The Goods: July 2010’s Hottest Gadgets

A self-filtering water bottle, a solar-powered iPod speaker, and more great ideas in gear

Each month we look beyond the shelves of your local big-box store to dig up a dozen of the best new ideas in gear. This is the stuff that is better, faster, stronger, and does more than pretty much anything we’ve seen before it. Click the gallery thumbnails below to dive in:

Aqualok Boston Fern

Plants potted in Aqualok plastic need only a quarter of the water of those in soil. The foamlike material is injected with thousands of small air pockets that, when flooded, hold onto water so it won’t drain out the bottom of the planter. $13

HP LaserJet Pro P1606dn

Anyone can plug their laptop into this laser printer and be ready to go in a minute. That’s because 64 megabytes of onboard memory hold all its driver software, which automatically installs on any Windows computer connected via USB. $230

Cuisinart PowerEdge 700

Bits of veggies and herbs won’t get stuck on the sides of this new blender. Its four blades curve at slightly different angles, creating a figure-eight-shaped cyclone that pulls ingredients to the center of the pitcher. $150

Casio Pathfinder PAW5000-1

The second hand on this Casio does quadruple duty. When you switch to the compass, barometer or altimeter, a dedicated motor moves it to show the reading. The motor and a chip revert it to the correct time. $450


The Bobble breaks the bottled-water habit by cleaning tap water on the spot. As you drink, water passes through a carbon filter in the neck, which traps chlorine and other contaminants and lasts through 300 refills. $10

Data Robotics Drobo FS

The Drobo FS is extra-reliable storage and acts like a home server. Half of its processor backs up files across five hard drives, while the other half runs apps to give you a shared iTunes library and more. $700

SeaGate FreeAgent GoFlex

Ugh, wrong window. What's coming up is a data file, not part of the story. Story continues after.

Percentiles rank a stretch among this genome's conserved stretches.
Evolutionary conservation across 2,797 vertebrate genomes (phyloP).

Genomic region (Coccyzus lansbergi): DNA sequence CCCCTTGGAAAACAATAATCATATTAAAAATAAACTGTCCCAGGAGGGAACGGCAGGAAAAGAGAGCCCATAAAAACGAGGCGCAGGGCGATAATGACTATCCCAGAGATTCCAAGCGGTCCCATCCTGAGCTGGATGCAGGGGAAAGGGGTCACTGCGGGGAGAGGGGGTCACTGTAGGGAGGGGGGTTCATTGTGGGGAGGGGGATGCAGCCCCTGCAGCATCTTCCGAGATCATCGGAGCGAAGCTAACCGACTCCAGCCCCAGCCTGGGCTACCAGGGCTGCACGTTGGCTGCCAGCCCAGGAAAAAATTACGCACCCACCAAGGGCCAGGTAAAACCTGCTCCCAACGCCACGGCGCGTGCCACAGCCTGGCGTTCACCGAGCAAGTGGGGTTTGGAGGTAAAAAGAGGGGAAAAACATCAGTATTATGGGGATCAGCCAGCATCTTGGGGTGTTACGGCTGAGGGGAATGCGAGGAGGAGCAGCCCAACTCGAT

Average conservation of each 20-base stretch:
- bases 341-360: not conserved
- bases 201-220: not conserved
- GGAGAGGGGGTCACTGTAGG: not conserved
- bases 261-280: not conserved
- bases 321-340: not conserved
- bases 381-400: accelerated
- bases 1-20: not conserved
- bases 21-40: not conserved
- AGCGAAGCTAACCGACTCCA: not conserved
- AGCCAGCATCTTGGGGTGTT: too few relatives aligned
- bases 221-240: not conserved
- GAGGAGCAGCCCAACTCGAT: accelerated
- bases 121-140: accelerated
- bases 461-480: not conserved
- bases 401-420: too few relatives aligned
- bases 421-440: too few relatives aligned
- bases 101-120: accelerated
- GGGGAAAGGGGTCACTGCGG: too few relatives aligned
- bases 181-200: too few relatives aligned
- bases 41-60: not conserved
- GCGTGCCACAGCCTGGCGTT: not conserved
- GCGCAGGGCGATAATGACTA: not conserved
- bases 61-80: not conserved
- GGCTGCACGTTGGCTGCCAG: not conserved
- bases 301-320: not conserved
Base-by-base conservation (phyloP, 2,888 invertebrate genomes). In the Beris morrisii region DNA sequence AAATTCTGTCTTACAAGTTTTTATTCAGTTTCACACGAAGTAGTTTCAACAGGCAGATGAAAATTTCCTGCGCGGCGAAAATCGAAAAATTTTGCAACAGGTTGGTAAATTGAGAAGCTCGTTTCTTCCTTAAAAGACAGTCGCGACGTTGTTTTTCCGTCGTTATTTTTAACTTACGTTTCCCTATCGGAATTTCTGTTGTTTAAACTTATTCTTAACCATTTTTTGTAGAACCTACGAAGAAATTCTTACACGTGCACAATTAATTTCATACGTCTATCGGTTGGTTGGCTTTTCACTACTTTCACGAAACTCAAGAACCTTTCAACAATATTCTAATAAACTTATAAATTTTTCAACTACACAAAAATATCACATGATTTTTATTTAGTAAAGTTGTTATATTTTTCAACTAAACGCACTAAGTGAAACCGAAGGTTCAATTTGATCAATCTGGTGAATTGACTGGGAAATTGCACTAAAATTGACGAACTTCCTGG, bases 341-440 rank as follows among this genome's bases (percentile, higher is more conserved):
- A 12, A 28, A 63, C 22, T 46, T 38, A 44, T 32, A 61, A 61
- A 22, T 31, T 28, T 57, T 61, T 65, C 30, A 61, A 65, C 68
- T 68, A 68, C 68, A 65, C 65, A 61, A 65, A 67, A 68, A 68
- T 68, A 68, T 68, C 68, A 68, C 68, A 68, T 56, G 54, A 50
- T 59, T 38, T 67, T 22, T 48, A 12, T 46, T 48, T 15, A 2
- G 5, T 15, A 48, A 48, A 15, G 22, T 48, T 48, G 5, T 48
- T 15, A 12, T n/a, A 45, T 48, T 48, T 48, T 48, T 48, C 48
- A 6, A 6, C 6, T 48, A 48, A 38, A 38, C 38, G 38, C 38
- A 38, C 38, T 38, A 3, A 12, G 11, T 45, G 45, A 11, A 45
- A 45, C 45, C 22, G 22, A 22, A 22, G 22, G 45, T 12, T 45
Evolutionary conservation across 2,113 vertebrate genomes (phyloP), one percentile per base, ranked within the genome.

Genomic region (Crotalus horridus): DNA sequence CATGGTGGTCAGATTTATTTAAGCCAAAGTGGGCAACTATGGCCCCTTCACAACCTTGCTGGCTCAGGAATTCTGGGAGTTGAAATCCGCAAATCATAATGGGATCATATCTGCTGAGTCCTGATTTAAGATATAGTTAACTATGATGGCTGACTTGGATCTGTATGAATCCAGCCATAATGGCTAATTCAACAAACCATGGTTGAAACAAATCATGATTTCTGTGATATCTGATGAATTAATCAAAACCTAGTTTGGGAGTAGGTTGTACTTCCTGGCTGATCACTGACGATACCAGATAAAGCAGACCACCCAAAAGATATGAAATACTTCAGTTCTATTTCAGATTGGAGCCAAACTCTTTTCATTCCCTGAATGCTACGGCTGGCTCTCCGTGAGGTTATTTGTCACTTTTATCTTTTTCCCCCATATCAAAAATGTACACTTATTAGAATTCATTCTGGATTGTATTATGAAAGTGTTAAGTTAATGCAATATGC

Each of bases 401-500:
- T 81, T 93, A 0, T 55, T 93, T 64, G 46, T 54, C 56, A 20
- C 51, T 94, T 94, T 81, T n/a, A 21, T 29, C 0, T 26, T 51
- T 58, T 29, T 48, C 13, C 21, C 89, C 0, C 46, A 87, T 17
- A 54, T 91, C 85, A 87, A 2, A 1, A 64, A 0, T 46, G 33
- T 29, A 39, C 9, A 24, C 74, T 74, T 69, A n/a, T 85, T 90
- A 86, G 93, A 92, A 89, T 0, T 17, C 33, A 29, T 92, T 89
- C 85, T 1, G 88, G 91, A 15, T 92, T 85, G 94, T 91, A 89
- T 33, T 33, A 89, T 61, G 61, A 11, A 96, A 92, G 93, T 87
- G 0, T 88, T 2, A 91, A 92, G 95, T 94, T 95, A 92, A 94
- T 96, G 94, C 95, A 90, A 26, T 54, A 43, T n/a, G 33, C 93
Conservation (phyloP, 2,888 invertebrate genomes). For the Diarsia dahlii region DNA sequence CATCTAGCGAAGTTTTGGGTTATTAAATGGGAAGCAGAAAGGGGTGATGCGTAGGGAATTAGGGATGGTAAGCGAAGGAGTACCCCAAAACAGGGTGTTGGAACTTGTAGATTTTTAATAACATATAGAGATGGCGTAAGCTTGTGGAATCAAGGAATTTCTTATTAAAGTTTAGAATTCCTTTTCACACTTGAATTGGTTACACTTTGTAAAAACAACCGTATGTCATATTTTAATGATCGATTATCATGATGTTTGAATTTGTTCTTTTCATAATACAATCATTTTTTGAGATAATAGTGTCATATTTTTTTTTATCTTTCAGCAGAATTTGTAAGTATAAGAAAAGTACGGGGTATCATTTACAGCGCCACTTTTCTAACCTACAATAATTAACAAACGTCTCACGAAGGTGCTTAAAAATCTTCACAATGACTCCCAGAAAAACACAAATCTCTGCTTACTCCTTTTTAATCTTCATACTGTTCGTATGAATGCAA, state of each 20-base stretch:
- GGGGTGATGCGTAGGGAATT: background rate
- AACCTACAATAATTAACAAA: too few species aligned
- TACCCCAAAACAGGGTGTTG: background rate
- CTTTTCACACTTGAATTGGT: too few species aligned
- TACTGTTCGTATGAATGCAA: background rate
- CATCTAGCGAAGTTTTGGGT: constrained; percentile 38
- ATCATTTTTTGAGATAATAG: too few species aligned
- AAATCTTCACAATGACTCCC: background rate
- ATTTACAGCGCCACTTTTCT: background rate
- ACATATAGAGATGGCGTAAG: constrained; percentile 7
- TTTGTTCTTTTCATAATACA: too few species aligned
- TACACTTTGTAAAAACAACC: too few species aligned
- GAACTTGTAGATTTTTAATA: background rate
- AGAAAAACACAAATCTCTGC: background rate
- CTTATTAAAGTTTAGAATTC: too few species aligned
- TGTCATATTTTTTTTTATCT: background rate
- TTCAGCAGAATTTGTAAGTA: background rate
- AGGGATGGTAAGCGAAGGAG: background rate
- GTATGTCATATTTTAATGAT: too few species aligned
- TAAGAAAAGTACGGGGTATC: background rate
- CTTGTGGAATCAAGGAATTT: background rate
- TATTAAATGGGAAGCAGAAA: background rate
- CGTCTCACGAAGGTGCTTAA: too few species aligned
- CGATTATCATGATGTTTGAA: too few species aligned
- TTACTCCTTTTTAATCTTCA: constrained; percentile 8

SeaGate’s new hard drive is future-proof. It lets you change how it connects to computersa€”say, upgrading from USB 2.0 to super-speedy USB 3.0a€”by switching an attachment that contains a new port and circuit board. From $100

Microsoft KIN TWO

The KIN phone lasts through an entire weekend, even while streaming social-networking updates every 15 minutes. It offloads battery-hogging tasks to a Microsoft server that compiles feeds from Twitter, Facebook and others and sends them to the handset. $100 (with contract)

XpanD X103

These shutter glasses are the first to work with nearly every 3-D HDTV. Their infrared sensor checks for a signal from the TV; when it sees one, it opens and closes the left and right lenses in tune with the TV’s refresh rate. $130

Eton Soulra

This portable iPod speaker is the first to use solar power to both run and charge your player. Its dual-cell lithium-ion battery holds enough juice to fully charge an iPhone, or if its 4.7-inch panel is in the sun, it can power the player as it runs. $200

SHIELD Tech Transitions SOLFX Visor

The SHIELD saves motorcyclists from carrying sunglasses to combat collision-causing glare. It’s the first helmet visor with a UV-sensitive coating that automatically darkens in sunlight. From $100

Princeton Tec MPLS

The three-inch arm on this clip-on lamp is a tightly wound aluminum spring, which keeps the package under an ounce and allows its 12-lumen LED to pivot 180 degrees—perfect for outdoorsmen to snap onto vests or helmets. From $40
Corinne Iozzio
Corinne Iozzio

is the Editor-in-chief of Popular Science. She's been here, in one role or another, for more than 11 years. With a background covering consumer tech that began with the launch of the first iPhone, she's made a career nerding out about how fast the world changes around us every day.